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Seva Rostovtsev, Director of Discovery Chemistry, FMC Agricultural Solutions

Seva Rostovtsev, Director of Discovery Chemistry, FMC Agricultural Solutions
Seva Rostovtsev, Director of Discovery Chemistry, FMC Agricultural Solutions

Seva Rostovtsev, Director of Discovery Chemistry, FMC Agricultural Solutions

Seva Rostovtsev was born in Tula, Russia and received his undergraduate degree in Chemistry in 1996 at the Higher Chemical College in Moscow, Russia. He then moved to United States and obtained an M.S. degree in Chemistry at University of Nebraska, Lincoln. He kept moving west and joined the Bercaw group at California Institute of Technology, where he worked on C-H bond functionalization with platinum and received his PhD in 2001. As a post-doc in the Sharpless lab at The Scripps Research Institute, Seva was one of the co-inventors of copper click chemistry. He joined DuPont Central Research in 2003 where he worked on a number of projects ranging from oxygen scavenging with laccases to synthesis of OLED materials. Seva moved to DuPont Crop Protection in 2013 to manage a group in Chemical Process Development, followed by management assignments in Technology Assessment and Discovery Chemistry. He is currently the Director of Discovery Chemistry at FMC Agricultural Solutions. He has published 9 papers and is a co-inventor of over 20 patents.

From a leadership perspective, what is the most significant insight you can share in terms of what you have learned during the pandemic?

It really reinforced the need to stay in touch with people and to set aside time to connect and listen. Before the pandemic, a walk down the hall to get a cup of coffee meant running into colleagues and being able to quickly catch up on recent results or new ideas—those opportunities went away and needed to be recreated in a virtual format.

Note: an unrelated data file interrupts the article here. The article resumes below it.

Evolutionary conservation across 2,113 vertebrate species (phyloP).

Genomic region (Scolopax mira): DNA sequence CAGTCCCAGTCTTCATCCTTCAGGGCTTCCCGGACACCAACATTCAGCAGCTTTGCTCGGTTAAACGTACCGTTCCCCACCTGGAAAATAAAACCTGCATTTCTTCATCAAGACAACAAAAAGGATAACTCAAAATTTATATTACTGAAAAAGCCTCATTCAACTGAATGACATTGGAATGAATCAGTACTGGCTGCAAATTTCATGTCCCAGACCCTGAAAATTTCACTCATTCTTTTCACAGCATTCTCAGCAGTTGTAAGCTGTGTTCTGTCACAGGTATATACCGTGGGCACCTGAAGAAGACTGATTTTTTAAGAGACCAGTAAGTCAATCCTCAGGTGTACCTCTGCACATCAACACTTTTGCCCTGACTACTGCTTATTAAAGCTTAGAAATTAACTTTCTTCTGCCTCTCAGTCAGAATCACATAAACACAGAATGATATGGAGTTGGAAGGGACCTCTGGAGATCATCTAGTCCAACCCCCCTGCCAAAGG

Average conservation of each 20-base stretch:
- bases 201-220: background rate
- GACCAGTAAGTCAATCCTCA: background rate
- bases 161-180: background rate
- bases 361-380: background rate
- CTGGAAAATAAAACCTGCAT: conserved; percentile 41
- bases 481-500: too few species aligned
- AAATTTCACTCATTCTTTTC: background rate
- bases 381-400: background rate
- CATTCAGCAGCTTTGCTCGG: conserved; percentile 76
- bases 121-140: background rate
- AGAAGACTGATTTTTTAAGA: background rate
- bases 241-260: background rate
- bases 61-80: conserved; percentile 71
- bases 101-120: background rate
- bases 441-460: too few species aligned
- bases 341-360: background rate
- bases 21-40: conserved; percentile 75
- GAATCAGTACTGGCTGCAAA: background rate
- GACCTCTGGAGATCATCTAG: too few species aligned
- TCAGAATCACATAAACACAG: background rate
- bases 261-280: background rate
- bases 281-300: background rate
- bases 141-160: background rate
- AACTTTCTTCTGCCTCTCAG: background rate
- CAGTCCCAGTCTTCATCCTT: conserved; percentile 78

Our R&D environment is highly collaborative, so we worked hard to make sure we stayed connected and maintained the sense of scientific community and collaboration. Making sure that information and updates flow up, down and across the organization is always critical and it has become especially important during this pandemic. The fact that many of our teams are already global definitely helped. 

What technology trends are you following most closely, with an eye toward how they may impact the work of your scientists, and FMC’s future growth?

One of the technologies that I follow closely is the application of data science and machine learning to chemical discovery. This is a very active and collaborative area of research where data scientists, chemists and biologists all need to work together to make progress, determine which data to use, and how to use it best. Finding lasting results at the intersection of disciplines is always tough, but I am sure we will learn many new things while looking to extract signal from noise.

It is also fascinating to watch the intersection of machine learning and mechanical engineering as it applies to development and application of sensors, drones, and robots in the agricultural space. And I always look forward to learning something new from the scientists in our chemical genomics group. 

Talk about the metaphorical “one that got away”. Is there a project that eluded you? Why? And if you could return to it, what would you do differently?

Great question—it made me reflect that I tend to focus on problems that are in front of me, using past experiences to learn from, but not to dwell on. If there’s a common theme, it is that I try to look for biases in my decision-making and always watch for those in my current work. The trial-and-error nature of discovery helps us find new and interesting problems, so I am always thinking of the next project to pursue.

Over the next five years, what do you project will be the biggest impact of digitalization on your team’s operations? And what about on farmers? 

I think we will all become better at using data to make decisions. This is already happening in our industry everywhere: from R&D labs to farmers. There will be more sensors on farms with several years’ worth of trends for growers. R&D organizations will become better at collecting useful data and learning from it. This is not to say that uncertainty and risk will go away, but our decision-making will become more robust.

Do you agree or disagree with the following statement: “New families of insecticides and fungicides are more readily discovered than new families of herbicides, which are more difficult to discover, develop and produce.”